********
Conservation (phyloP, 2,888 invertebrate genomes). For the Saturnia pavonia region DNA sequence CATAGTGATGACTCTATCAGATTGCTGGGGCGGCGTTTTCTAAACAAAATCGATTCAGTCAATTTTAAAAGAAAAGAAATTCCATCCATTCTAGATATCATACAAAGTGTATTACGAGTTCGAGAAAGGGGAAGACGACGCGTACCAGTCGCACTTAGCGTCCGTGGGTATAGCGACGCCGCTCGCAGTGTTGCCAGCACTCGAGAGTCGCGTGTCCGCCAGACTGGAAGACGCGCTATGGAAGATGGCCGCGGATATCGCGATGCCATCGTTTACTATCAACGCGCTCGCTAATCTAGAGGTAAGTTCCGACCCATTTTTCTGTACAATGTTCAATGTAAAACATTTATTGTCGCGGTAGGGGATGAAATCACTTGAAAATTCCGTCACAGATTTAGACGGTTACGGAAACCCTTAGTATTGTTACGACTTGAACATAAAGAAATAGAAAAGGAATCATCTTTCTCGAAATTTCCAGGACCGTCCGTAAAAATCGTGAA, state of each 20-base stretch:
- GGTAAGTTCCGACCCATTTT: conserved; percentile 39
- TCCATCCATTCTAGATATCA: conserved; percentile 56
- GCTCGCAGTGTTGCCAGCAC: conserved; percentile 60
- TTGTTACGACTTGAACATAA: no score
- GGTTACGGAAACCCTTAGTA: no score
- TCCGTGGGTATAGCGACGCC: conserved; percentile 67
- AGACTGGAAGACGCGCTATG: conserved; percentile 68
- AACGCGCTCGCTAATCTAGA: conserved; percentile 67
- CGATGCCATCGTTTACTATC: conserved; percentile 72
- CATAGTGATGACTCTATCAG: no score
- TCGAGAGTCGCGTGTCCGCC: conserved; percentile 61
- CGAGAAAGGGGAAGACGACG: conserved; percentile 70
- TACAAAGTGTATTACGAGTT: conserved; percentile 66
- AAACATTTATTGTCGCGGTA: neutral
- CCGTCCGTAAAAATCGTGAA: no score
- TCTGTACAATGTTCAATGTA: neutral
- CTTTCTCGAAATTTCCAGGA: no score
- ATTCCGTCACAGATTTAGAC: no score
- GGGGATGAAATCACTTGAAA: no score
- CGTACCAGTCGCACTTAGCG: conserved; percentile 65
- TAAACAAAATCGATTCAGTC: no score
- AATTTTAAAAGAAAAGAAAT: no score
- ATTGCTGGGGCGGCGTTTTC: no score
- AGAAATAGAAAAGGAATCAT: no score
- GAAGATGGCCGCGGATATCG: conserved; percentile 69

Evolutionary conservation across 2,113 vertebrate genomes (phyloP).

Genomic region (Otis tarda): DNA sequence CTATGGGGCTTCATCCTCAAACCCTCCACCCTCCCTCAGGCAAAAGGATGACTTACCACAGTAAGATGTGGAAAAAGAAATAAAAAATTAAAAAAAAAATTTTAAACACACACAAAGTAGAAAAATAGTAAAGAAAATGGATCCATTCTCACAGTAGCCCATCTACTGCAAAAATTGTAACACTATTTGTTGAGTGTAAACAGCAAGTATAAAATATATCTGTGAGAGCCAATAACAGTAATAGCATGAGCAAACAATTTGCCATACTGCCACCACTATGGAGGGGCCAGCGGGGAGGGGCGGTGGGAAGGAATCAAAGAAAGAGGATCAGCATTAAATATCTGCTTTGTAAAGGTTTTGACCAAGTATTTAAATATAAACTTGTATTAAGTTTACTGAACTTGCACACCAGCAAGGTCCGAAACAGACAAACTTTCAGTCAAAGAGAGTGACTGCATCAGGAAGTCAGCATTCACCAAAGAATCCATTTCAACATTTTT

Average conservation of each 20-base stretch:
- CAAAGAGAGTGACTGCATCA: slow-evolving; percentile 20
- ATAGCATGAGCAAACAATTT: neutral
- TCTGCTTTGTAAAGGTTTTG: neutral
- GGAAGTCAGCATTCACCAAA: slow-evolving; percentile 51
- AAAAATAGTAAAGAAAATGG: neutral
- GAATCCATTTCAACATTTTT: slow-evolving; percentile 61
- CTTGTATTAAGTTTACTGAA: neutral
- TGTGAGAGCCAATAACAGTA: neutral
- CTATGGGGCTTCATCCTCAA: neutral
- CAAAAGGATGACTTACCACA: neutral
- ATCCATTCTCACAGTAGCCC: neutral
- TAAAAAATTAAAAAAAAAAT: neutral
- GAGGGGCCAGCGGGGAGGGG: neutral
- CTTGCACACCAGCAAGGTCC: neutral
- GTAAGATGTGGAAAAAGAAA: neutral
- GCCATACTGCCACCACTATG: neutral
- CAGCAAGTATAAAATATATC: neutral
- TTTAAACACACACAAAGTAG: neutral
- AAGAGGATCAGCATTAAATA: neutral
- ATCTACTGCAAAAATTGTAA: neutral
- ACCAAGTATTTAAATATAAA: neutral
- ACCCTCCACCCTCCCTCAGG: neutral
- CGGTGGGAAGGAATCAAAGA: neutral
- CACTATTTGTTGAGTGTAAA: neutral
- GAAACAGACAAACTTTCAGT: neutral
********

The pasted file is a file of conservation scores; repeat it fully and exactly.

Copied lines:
Conservation (phyloP, 2,888 invertebrate genomes). For the Saturnia pavonia region DNA sequence CATAGTGATGACTCTATCAGATTGCTGGGGCGGCGTTTTCTAAACAAAATCGATTCAGTCAATTTTAAAAGAAAAGAAATTCCATCCATTCTAGATATCATACAAAGTGTATTACGAGTTCGAGAAAGGGGAAGACGACGCGTACCAGTCGCACTTAGCGTCCGTGGGTATAGCGACGCCGCTCGCAGTGTTGCCAGCACTCGAGAGTCGCGTGTCCGCCAGACTGGAAGACGCGCTATGGAAGATGGCCGCGGATATCGCGATGCCATCGTTTACTATCAACGCGCTCGCTAATCTAGAGGTAAGTTCCGACCCATTTTTCTGTACAATGTTCAATGTAAAACATTTATTGTCGCGGTAGGGGATGAAATCACTTGAAAATTCCGTCACAGATTTAGACGGTTACGGAAACCCTTAGTATTGTTACGACTTGAACATAAAGAAATAGAAAAGGAATCATCTTTCTCGAAATTTCCAGGACCGTCCGTAAAAATCGTGAA, state of each 20-base stretch:
- GGTAAGTTCCGACCCATTTT: conserved; percentile 39
- TCCATCCATTCTAGATATCA: conserved; percentile 56
- GCTCGCAGTGTTGCCAGCAC: conserved; percentile 60
- TTGTTACGACTTGAACATAA: no score
- GGTTACGGAAACCCTTAGTA: no score
- TCCGTGGGTATAGCGACGCC: conserved; percentile 67
- AGACTGGAAGACGCGCTATG: conserved; percentile 68
- AACGCGCTCGCTAATCTAGA: conserved; percentile 67
- CGATGCCATCGTTTACTATC: conserved; percentile 72
- CATAGTGATGACTCTATCAG: no score
- TCGAGAGTCGCGTGTCCGCC: conserved; percentile 61
- CGAGAAAGGGGAAGACGACG: conserved; percentile 70
- TACAAAGTGTATTACGAGTT: conserved; percentile 66
- AAACATTTATTGTCGCGGTA: neutral
- CCGTCCGTAAAAATCGTGAA: no score
- TCTGTACAATGTTCAATGTA: neutral
- CTTTCTCGAAATTTCCAGGA: no score
- ATTCCGTCACAGATTTAGAC: no score
- GGGGATGAAATCACTTGAAA: no score
- CGTACCAGTCGCACTTAGCG: conserved; percentile 65
- TAAACAAAATCGATTCAGTC: no score
- AATTTTAAAAGAAAAGAAAT: no score
- ATTGCTGGGGCGGCGTTTTC: no score
- AGAAATAGAAAAGGAATCAT: no score
- GAAGATGGCCGCGGATATCG: conserved; percentile 69

Evolutionary conservation across 2,113 vertebrate genomes (phyloP).

Genomic region (Otis tarda): DNA sequence CTATGGGGCTTCATCCTCAAACCCTCCACCCTCCCTCAGGCAAAAGGATGACTTACCACAGTAAGATGTGGAAAAAGAAATAAAAAATTAAAAAAAAAATTTTAAACACACACAAAGTAGAAAAATAGTAAAGAAAATGGATCCATTCTCACAGTAGCCCATCTACTGCAAAAATTGTAACACTATTTGTTGAGTGTAAACAGCAAGTATAAAATATATCTGTGAGAGCCAATAACAGTAATAGCATGAGCAAACAATTTGCCATACTGCCACCACTATGGAGGGGCCAGCGGGGAGGGGCGGTGGGAAGGAATCAAAGAAAGAGGATCAGCATTAAATATCTGCTTTGTAAAGGTTTTGACCAAGTATTTAAATATAAACTTGTATTAAGTTTACTGAACTTGCACACCAGCAAGGTCCGAAACAGACAAACTTTCAGTCAAAGAGAGTGACTGCATCAGGAAGTCAGCATTCACCAAAGAATCCATTTCAACATTTTT

Average conservation of each 20-base stretch:
- CAAAGAGAGTGACTGCATCA: slow-evolving; percentile 20
- ATAGCATGAGCAAACAATTT: neutral
- TCTGCTTTGTAAAGGTTTTG: neutral
- GGAAGTCAGCATTCACCAAA: slow-evolving; percentile 51
- AAAAATAGTAAAGAAAATGG: neutral
- GAATCCATTTCAACATTTTT: slow-evolving; percentile 61
- CTTGTATTAAGTTTACTGAA: neutral
- TGTGAGAGCCAATAACAGTA: neutral
- CTATGGGGCTTCATCCTCAA: neutral
- CAAAAGGATGACTTACCACA: neutral
- ATCCATTCTCACAGTAGCCC: neutral
- TAAAAAATTAAAAAAAAAAT: neutral
- GAGGGGCCAGCGGGGAGGGG: neutral
- CTTGCACACCAGCAAGGTCC: neutral
- GTAAGATGTGGAAAAAGAAA: neutral
- GCCATACTGCCACCACTATG: neutral
- CAGCAAGTATAAAATATATC: neutral
- TTTAAACACACACAAAGTAG: neutral
- AAGAGGATCAGCATTAAATA: neutral
- ATCTACTGCAAAAATTGTAA: neutral
- ACCAAGTATTTAAATATAAA: neutral
- ACCCTCCACCCTCCCTCAGG: neutral
- CGGTGGGAAGGAATCAAAGA: neutral
- CACTATTTGTTGAGTGTAAA: neutral
- GAAACAGACAAACTTTCAGT: neutral